One way stray rays pollute is sky glow, the scattering of light by clouds and atmospheric particles that makes it difficult to see stars and other features of the night sky—an increasing problem. These maps show the global extent of sky glow. More than just snapshots of the Earth at night, they account for the light-scattering effects of clouds and dust, and show how bright the sky is above a given point on the ground—revealing that most of the world’s population lives under night skies fuzzy with the haze of reflected light.

Lights on Oregon » Blog Archive » Waves Could Power the World 2X Over
Have you ever sat by the ocean and wondered at the power of waves? They continually come—one after another—never stopping their onslaught. The energy it takes to propel these waves is to put it simply, incredible. Now, consider what this means for energy production. The World Energy Council has estimated that

approximately 2 terawatts (2 million megawatts), about double current world electricity production, could be produced from the oceans via wave power.

Thousands walk against warming –
Tens of thousands have gathered in Sydney’s CBD to urge the Federal Government to adopt a swifter response to the climate crisis.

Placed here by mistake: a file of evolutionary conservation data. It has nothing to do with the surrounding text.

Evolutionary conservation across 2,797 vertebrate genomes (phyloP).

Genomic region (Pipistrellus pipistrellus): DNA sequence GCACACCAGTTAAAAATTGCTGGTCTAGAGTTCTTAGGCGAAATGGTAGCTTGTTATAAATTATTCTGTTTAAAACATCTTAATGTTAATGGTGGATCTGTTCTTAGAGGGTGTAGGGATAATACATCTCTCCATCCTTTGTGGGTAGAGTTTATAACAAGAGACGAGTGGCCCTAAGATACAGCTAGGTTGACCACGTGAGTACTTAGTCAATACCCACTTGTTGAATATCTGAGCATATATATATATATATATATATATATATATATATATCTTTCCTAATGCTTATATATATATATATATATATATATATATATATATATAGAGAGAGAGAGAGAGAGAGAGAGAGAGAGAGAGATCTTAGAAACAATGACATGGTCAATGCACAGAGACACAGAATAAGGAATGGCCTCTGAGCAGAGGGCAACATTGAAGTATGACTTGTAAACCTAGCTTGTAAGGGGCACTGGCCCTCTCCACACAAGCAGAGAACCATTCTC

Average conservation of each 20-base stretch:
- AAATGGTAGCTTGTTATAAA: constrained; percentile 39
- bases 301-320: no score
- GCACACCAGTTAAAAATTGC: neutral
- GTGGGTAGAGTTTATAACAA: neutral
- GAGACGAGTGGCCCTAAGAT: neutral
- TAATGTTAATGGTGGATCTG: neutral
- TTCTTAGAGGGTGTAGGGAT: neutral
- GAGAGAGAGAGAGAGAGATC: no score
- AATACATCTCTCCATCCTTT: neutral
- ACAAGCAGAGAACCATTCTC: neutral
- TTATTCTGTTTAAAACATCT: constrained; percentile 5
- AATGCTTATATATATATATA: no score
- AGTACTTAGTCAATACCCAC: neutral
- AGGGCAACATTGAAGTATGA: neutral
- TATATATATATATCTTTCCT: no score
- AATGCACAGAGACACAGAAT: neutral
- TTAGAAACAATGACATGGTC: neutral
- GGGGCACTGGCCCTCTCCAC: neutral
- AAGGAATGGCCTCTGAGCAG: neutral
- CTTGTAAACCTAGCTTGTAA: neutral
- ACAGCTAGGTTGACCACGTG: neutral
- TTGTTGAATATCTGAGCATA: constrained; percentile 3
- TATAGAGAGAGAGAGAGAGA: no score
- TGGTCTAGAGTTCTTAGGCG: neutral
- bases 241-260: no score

Despite grey skies, a colourful crowd showed up in Martin Place today to support the Nature Conservation Council of NSW’s fourth Walk Against Warming march.

Some were dressed as polar bears. Others wore windmills on their backs. Others carried placards of penguins with messages that read: “Don’t build your home on my home”, and “Some like it hot, penguins not”.

World’s First Commercial Wave Energy Farm Goes Live : CleanTechnica
Earlier this week, Portugal debuted the world’s first commercial wave energy farm. Wave energy at the Agucadoura station is converted into electricity with the use of three red “sea-snakes”, or cylindrical wave energy converters, that are attached to the seabed off Portugal’s northern coast. Energy captured by the sea-snakes is carried to an undersea cable station, where it is then fed into the electrical grid.

GM Must Re-Make the Mass Transit System it Murdered |
Bail out General Motors? The people who murdered our mass transit system?

First let them remake what they destroyed.

GM responded to the 1970s gas crisis by handing over the American market to energy-efficient Toyota and Honda.

GM met the rise of the hybrids with “light trucks.”

GM built a small electric car, leased a pilot fleet to consumers who loved it, and then forcibly confiscated and trashed them all.